Drug Legalization Debate Erupts in Mexico

You can't call it a fringe idea when heads of state are bringing it up. Following Mexican President Felipe Calderon's call for a debate about legalizing drugs, his predecessor Vicente Fox is going a step further and calling for outright legalization.

flag of Mexico
MEXICO CITY (AP) — Former President Vicente Fox is joining with those urging his successor to legalize drugs in Mexico, saying that could break the economic power of the country's brutal drug
cartels.

"We should consider legalizing the production, distribution and sale of drugs," wrote Fox, who was president from 2000 to 2006 and is a member of Calderon's conservative National Action Party. "Radical prohibition strategies have never worked."

"Legalizing in this sense does not mean drugs are good and don't harm those who consume them," he wrote. "Rather we should look at it as a strategy to strike at and break the economic structure that allows gangs to generate huge profits in their trade, which feeds corruption and increases their areas of power."

The full-on legalization debate that's seemed inevitable in Mexico for so long now is finally beginning to take shape. And isn't it amazing that the discussion is emerging from the highest levels of government? In America, it's taken decades of grassroots activism to provoke a serious discussion within mainstream political culture. Our president remains rudely dismissive even when confronted by surging support for reform within his base.

Though engaged in the same conversation, our two countries are worlds apart when it comes to the consequences of prohibition. The exhaustion felt by Fox and Calderon is beyond justified and, if anything, I'm surprised they're only now beginning to test the waters for a change in direction. Given the imperative that there remain synchronicity between Mexican and American drug policy, my best guess would be that Mexican leadership has been anticipating a move towards legalization for some time now and simply waiting for a favorable political climate in which to begin floating the idea.

At the very least, vocalizing Mexico's reluctance to continue prohibition is a fine negotiating tactic when it comes to securing American drug war funding. "Pay up, or we'll shut it down," is probably the best angle they've got at this point. Let's hope there's more to it than that.

Location: 
Mexico
Permission to Reprint: This article is licensed under a modified Creative Commons Attribution license.
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What really had me smacking

What really had me smacking my head over this was the reaction by Kerlikowske, as described in the Dallas Morning News:

http://www.dallasnews.com/sharedcontent/dws/news/world/mexico/stories/DN-legalmexico_08int.ART.State.Edition1.274d380.html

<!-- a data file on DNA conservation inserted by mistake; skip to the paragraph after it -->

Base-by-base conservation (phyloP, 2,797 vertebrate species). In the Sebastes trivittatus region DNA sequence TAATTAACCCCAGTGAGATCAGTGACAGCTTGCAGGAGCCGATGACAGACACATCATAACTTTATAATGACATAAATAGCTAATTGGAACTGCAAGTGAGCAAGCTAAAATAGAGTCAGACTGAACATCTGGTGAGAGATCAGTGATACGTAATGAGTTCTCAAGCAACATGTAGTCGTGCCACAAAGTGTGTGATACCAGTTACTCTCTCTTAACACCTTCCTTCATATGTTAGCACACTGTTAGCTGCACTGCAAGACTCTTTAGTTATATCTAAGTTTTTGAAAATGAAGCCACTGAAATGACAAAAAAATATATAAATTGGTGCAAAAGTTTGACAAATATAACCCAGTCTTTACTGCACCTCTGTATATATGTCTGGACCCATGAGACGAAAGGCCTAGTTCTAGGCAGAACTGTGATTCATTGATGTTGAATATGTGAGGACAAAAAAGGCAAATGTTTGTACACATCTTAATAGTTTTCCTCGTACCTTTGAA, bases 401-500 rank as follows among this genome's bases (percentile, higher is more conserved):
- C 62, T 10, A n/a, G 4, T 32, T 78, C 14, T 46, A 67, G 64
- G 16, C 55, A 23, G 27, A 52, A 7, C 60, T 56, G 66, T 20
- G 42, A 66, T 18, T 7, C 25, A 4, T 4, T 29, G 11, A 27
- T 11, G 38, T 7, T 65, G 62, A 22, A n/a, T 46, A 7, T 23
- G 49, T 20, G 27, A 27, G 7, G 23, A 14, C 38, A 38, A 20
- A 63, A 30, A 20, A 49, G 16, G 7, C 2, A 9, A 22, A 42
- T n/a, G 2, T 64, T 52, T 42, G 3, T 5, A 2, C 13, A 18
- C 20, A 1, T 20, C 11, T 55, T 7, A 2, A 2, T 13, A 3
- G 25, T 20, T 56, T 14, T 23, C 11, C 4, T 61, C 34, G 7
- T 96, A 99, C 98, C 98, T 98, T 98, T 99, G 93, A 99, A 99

Check this out.  When asked if a legal marijuana market in the US would cut down on gang power -- you know, by removing two thirds of their freaking funding -- he said "all the things they are involved in, all these incredibly horrible crimes, of which narcotics is only a part, would still go on." [emphasis mine].

Funny, when the statements are made in a way that place all of the blame on “drugs” — instead of the criminal market for drugs — they are: Drug gangs. Drug killings. Drug kidnappings. Drug-caused violence. Narcoterrorists.  Kerlikowske and his ilk can't talk enough about drugs causing violence.  But when the question is framed in a way that places the burden of proof on the obvious ramifications of prohibition, all of a sudden narcotics is “only a part” of the terrible crime problem.

What complete, total frauds and liars. I shouldn't be surprised, I know, but the audacity still shocks me.  We’re lucky that the wall is crumbling down before it imprisons us all.

 "We’re lucky that the wall

 "We’re lucky that the wall is crumbling down before it imprisons us all." I agree with this statement one-hundred percent. The way I see it, we could go one of two ways. Either we keep heading into a dystopian future where every aspect of our lives are controlled. Or society as we know it continues to break down allowing our ideas to permeate(sic) public consciousness and facilitate real change. Whatever happens, we have a long and ardouis road ahead of us.

Fox has blood on his hands

Where were Fox's balls when the idea of legalization, nay, basic decrim, was put on the table for him when he was in office during the Bush years? If you think about it, the 28,000 corpses found in lye pits and littering the streets of Jurez are his doing. He's got blood on his hands like no other politician I can think of.

The Wall

The Berlin wall fell.

Prohibition will end.

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